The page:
Nothing like walking through tall prairie grass to clean up a pair of muddy boots.
A pretty picture, plus a test of the “Image” post format.
As part of becoming a master naturalist, Jackie has been going on volunteer work days at local natural areas. A couple of times I’ve gone along as well, most recently on Saturday to Meadowbrook Park where we gathered prairie seeds.
Jackie is trying to learn to identify all the plants during all the seasons, so she made a point of gathering some of each of the prairie species that the organizers wanted.
I figured I’d just try and be productive, so I focused on a plant I knew I’d be able to identify, and just gathered baptisia aka wild indigo aka false indigo. Over the course of 90 minutes or so I manged to fill a big paper grocery bag about three-quarters full of seed pods. Apparently the crop is better this year than last year, when weevils consumed nearly every seed. (Although I did see a lot of weevils—kind of disturbing because their size and shape makes it easy to mistake them for ticks.)
It was pretty easy. I spotted a baptisia from the sidewalk and gathered its seeds (leaving about half behind, so that there will be some seeds to disperse naturally). Then I looked around, spotted another plant a few yards away, and moved to that one. They’re not very dense in the prairie, but I don’t think I ever harvested a plant without being able to spot at least one more to move to, and then another visible from that one.
The baptisia flowering stalks seemed to be a favorite of some medium-sized black wasp. I skipped those stalks. They are also a favorite of a large green and brown praying mantis, which blends in surprisingly well for such a large insect. I saw three of them, barely noticing two before I started harvesting, and not noticing the third until it scrambled off the stalk.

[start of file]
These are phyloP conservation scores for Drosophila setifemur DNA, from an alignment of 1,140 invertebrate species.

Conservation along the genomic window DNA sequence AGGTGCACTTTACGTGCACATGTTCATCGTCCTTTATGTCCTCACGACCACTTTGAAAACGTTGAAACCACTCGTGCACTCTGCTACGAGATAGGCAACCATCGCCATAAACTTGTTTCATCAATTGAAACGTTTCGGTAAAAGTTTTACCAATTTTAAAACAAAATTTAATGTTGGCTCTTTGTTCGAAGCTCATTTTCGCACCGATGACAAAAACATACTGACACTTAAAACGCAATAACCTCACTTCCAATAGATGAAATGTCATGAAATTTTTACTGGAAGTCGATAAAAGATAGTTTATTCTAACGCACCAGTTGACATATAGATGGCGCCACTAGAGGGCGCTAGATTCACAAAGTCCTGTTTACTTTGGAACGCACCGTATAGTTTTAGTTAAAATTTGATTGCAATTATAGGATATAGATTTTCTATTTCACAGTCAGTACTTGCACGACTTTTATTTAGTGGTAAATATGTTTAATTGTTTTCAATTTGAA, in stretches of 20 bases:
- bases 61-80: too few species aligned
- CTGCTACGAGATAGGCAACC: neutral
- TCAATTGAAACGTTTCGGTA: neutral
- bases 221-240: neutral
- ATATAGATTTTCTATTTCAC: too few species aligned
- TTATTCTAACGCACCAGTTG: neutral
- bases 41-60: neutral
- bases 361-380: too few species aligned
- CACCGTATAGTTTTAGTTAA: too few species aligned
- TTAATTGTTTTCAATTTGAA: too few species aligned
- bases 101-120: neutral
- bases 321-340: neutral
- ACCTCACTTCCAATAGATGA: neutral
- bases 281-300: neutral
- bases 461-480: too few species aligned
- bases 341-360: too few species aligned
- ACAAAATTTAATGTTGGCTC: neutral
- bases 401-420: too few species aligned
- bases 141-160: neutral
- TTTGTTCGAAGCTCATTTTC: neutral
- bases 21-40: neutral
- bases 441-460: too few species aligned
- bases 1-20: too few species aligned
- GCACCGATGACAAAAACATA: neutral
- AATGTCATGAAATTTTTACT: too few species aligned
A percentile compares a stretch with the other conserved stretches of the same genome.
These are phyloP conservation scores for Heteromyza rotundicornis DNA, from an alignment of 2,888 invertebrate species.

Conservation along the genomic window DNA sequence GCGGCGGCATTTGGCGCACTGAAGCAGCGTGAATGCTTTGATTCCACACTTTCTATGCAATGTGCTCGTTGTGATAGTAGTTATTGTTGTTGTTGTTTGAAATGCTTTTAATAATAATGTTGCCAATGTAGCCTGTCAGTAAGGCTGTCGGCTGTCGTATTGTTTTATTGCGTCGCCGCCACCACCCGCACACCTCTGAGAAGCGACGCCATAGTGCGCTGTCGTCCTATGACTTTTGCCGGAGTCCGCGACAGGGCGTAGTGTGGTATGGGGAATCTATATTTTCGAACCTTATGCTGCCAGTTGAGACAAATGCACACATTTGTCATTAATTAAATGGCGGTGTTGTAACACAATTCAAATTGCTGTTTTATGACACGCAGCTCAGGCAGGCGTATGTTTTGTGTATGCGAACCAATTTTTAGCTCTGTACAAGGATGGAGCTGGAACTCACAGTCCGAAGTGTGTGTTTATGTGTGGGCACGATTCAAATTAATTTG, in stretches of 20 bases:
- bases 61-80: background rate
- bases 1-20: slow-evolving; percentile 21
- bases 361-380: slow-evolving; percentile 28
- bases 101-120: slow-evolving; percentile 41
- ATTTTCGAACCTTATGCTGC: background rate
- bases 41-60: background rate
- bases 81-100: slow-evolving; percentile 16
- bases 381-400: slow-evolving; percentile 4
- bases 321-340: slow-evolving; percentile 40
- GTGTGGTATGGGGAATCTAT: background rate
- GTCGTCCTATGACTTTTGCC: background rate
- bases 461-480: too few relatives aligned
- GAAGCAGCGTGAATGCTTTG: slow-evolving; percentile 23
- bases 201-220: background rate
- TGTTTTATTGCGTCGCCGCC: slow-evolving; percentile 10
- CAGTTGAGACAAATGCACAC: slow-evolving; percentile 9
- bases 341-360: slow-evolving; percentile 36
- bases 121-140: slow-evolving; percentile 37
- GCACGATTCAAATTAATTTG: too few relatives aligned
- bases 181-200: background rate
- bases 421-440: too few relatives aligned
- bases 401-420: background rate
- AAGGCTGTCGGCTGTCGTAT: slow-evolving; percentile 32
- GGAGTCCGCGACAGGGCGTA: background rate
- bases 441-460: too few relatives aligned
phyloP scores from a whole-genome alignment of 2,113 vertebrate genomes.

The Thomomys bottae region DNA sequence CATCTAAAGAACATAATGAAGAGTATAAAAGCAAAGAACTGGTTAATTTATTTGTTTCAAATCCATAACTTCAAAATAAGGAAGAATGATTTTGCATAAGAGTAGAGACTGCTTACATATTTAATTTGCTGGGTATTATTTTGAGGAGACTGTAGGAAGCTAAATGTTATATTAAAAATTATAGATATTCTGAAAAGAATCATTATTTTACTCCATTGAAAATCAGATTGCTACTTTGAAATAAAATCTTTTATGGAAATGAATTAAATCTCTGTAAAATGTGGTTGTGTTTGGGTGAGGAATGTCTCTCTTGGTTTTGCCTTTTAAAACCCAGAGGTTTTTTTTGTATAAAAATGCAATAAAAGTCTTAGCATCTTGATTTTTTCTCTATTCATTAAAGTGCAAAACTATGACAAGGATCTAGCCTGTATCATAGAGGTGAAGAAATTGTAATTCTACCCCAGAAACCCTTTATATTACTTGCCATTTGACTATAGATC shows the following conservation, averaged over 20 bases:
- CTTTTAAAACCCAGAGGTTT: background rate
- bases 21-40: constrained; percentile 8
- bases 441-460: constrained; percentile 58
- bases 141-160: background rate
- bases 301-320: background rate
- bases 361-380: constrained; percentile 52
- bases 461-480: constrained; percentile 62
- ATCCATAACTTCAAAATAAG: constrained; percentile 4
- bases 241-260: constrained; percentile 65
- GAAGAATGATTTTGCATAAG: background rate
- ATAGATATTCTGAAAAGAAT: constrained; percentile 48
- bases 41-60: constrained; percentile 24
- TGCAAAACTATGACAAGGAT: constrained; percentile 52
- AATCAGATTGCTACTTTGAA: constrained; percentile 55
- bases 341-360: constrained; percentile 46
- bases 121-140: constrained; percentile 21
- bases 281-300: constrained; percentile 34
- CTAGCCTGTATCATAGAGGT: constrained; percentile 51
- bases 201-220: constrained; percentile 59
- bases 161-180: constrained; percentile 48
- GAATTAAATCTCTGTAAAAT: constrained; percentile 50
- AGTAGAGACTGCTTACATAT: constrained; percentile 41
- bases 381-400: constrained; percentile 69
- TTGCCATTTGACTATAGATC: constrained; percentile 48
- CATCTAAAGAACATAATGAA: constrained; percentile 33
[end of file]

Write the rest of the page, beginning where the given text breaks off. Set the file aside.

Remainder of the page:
(That’s the same kind of mantis, although not taken in the prairie.)
These seeds are going to be used right in Meadowbrook Park. Over the winter, the mowed area in the southwest corner of the park will be turned into more prairie.
The workday shifts are nominally 2 hours, but they don’t work us very hard. Especially when we’re all off working in different locations, they start to try to get us rounded up again after just 90 minutes or so. (I think especially when it’s hot they keep the shifts short.)
This particular work day was in celebration of National Public Lands Day, and while the workers refreshed ourselves with water, lemonade, and snacks back at the starting point, one of the organizers read an excerpt from a proclamation by Barack Obama in recognition of the day.
Then they gave anyone who wanted one a certificate recognizing our participation, and let us go.
Well shy of Shelobian proportions, but still I think the largest spider I’ve ever seen in the wild.
Spotted in the prairie, along the lower path. I put my hand in there for scale, but really didn’t want to get it quite close enough for that to work.
Updated to add: A bit of quick googling reveals that this is a yellow garden spider Argiope aurantia.
The picture at the top is from yesterday, just one day after the burn. It actually looked like it was still smokey in places, although I’m pretty sure all the fires were out. Probably it was just ash blowing around.
It rained yesterday evening, a nice soaking rain that should have settled the ash—and did, at least visually—but it still smelled freshly burned when I walked through this morning.
The robins seemed very pleased to have the charred prairie to pick through, and I also saw a cowbird.
It will be very interesting to walk through the prairie this spring (although a little more fun once the smell dissipates a bit further). I know from experience that the plants recover very quickly, and that soon there will be no sign of the burn—except that the prairie plants will come to dominate the invasive species that had begun to encroach. I’m not so sure about the animal life. How many snakes and turtles were lost in the fire? Will there be as many fireflies this year as last?
I’ll keep you posted.